We are talking about a high level public figure…potentially the President or Vice President of the United States of America hosting a HUGE Christian prayer meeting in a land where Separation of Church and State is part of the Constitution. I’m just saying it’s a ballsy move. How many politicians are overtly religious like that?..I mean in the ‘gather the masses’ in the Name of Jesus Christ sense?

I can’t think of any off-hand. [/quote]

It makes perfect sense. Check the speeches from our forefathers. There was NEVER a significant speech given where God was not mentioned. The overwhelming majority of the founders of the greatest country on earth, the United States of America were CHRISTIAN. There is no public figure who should hide the fact that he or she worships a greater power. I respect Perry and those before him who were up front with their faith and the majority of Americans will too since about 85% of them believe in a higher power and about one 30% describe themselves as born again Christians. Of course you would never realize a stat like that hanging around T Nation.

I think you’re spending too much time on this site listening to the 20 something wacko’s who claim that God does not exist. And then try to put forth a laughable scientific argument to back up their inane assertion. In the real world of hard working, functioning adults any politician who shows their faith will only be rewarded at the polls.

I really hope Rick Perry runs, I think he has a lot to offer.

Not many are that ballsy in leading a prayer Sweet Revenge especially a politician but I actually think this will help him. People are tired of being too PC and I believe we are at a tipping point on this issue of being too PC. He actually has real energy in his speeches unlike the Republicans candidates.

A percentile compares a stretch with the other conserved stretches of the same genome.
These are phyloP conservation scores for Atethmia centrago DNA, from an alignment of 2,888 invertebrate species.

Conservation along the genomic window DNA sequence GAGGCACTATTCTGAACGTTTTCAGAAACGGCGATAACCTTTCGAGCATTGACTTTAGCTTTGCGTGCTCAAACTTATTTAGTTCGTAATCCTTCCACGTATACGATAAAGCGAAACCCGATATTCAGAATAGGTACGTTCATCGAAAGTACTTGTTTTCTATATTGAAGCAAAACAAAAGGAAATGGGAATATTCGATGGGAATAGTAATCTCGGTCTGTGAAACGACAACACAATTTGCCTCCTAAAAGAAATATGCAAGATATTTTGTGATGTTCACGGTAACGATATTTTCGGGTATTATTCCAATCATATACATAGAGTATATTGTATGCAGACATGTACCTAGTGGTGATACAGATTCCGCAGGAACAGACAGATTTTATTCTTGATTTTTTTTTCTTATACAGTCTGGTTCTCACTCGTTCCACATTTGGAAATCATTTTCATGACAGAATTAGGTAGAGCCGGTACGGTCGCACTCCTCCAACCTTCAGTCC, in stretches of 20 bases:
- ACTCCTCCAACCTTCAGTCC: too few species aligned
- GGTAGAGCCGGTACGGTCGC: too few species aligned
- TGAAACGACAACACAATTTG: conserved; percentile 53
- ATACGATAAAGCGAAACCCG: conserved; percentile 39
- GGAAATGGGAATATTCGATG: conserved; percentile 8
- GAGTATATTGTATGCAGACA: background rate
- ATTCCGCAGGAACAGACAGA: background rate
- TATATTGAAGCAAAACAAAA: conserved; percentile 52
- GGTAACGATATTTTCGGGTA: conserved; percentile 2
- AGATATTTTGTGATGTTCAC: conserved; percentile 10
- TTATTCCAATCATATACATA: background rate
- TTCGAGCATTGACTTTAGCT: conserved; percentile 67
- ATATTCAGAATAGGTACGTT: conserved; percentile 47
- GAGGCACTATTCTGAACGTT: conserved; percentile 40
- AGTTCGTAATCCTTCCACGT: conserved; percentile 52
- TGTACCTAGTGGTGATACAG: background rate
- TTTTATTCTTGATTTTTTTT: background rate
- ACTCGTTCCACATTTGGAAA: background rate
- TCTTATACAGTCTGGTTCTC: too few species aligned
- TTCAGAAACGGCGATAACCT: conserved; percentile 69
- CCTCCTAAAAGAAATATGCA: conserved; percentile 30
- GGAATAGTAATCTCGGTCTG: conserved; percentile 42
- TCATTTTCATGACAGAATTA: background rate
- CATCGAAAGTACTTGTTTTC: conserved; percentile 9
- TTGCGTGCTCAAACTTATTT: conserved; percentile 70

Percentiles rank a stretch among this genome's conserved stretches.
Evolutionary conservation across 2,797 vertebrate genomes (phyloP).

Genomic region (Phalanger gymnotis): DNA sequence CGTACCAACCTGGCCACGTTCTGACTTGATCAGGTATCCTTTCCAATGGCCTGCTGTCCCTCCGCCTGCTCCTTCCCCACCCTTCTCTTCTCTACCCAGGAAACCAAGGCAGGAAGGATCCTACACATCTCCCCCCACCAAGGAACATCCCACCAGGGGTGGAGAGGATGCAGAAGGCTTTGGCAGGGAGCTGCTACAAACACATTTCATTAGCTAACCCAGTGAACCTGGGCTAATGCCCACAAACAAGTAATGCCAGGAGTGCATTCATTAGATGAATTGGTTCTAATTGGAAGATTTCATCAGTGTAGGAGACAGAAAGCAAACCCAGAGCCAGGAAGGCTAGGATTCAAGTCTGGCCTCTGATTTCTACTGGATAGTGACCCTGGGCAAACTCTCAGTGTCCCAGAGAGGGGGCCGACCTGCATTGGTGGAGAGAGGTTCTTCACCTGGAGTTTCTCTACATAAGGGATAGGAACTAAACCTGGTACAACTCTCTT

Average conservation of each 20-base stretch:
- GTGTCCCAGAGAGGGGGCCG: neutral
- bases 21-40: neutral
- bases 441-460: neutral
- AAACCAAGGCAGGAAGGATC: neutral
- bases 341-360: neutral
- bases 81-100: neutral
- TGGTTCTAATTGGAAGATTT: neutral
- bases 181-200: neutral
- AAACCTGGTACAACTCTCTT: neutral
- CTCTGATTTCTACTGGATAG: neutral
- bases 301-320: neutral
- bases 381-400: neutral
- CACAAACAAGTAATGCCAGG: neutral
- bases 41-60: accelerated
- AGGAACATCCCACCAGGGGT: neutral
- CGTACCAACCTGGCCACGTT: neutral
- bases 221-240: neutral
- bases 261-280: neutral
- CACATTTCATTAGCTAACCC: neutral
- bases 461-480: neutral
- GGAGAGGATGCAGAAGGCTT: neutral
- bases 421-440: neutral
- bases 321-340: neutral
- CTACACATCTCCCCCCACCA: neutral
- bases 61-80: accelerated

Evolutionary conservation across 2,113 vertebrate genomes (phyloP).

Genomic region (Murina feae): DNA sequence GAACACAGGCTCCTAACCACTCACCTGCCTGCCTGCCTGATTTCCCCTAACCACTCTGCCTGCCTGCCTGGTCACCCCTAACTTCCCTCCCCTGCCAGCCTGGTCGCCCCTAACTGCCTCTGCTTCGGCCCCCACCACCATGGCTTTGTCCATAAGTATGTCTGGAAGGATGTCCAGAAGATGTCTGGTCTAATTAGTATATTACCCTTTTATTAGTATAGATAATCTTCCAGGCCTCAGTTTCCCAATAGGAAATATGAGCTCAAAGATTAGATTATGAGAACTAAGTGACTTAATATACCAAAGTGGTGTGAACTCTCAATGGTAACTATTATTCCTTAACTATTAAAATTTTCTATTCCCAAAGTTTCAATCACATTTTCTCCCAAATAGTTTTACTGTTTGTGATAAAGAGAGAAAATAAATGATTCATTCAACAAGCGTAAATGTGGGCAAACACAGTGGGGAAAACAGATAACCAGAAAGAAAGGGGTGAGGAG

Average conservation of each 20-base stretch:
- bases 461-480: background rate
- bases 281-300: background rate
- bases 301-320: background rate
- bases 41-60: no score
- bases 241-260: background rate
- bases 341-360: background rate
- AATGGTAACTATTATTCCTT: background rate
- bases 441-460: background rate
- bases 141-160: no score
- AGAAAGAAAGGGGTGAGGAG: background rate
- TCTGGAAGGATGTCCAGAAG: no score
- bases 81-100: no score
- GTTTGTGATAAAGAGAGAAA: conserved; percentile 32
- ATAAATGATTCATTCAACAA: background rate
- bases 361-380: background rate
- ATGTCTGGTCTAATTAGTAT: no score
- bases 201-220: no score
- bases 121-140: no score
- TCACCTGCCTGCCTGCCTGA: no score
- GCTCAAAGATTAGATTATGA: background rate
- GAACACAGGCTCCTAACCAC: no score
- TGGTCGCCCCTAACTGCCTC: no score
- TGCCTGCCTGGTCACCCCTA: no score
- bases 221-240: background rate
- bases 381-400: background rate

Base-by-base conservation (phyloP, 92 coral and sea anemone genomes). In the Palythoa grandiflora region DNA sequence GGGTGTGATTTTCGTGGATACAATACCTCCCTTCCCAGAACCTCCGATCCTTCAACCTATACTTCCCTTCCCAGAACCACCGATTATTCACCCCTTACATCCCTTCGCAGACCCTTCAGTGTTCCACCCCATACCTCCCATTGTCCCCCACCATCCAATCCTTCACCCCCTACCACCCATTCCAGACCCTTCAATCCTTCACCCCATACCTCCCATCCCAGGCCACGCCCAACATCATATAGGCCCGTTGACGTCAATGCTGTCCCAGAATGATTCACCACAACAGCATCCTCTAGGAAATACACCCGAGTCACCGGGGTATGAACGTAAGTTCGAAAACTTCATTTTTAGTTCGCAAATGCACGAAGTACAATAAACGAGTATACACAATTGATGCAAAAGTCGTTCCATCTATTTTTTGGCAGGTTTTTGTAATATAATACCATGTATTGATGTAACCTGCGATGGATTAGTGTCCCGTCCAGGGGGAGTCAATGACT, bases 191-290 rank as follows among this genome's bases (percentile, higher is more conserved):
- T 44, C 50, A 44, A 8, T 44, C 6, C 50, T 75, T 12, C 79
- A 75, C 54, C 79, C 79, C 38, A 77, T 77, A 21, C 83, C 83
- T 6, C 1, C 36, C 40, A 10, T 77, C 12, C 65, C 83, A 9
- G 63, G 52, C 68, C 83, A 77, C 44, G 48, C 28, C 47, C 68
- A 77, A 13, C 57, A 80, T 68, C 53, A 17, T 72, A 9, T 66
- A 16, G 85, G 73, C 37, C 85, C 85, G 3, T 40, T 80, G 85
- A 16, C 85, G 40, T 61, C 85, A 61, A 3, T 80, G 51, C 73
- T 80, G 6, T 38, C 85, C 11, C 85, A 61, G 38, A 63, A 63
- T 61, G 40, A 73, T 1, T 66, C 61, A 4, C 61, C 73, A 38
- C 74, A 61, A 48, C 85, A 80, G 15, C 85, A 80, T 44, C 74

Just as a side note. During the Dallas Mavericks playoff Championship run I attended a game in Oklahoma City and before pregame the whole stadium held a prayer and it happens during a OKC pregames. The media just does not show it. Perry is a game changer and lets hope he runs.

I think I joked when I first posted this about how grateful Washington must have been that the ACLU wasn’t around yet.
http://gregnmary.gotdns.com:8080/index.php/topic,108.0/highlight,washington.html

[quote]Tiribulus wrote:
I think I joked when I first posted this about how grateful Washington must have been that the ACLU wasn’t around yet.
http://gregnmary.gotdns.com:8080/index.php/topic,108.0/highlight,washington.html[/quote]

Nice! I love it! I particulary like GW’s description of ‘God of Nations’ and ‘Divine Providence’ and ‘Freedom of worship’. Brings a sense of UNITY, doesn’t it?

Very cool. Especially compared to the religious bickering that often takes place in this forum…from The Catholic Church being the only so-called true religion, all the way to atheism and everything in between. bicker, bicker, snipe, snipe, bicker. What a waste.

GW avoided all that by taking a loftier, all inclusive view of God. One of Divine Providence and not a particular church. One overseeing Nations and not one particular group of people.

Now, back to our friend Rick Perry. I hope he takes the higher view like GW. The higher and more inclusive his view and discussion of God, the better his chances of not getting caught in religious rifts that could ultimately hurt him.

If Rick Perry had led a prayer at a Muslim mosque instead, I suspect many of the Christians crowing about his courage in this thread may have a different view.

Typical politician. I lost respect for him when he refused to stand up to the federal government with regard to the sovereignty of Texas and the limits of the TSA.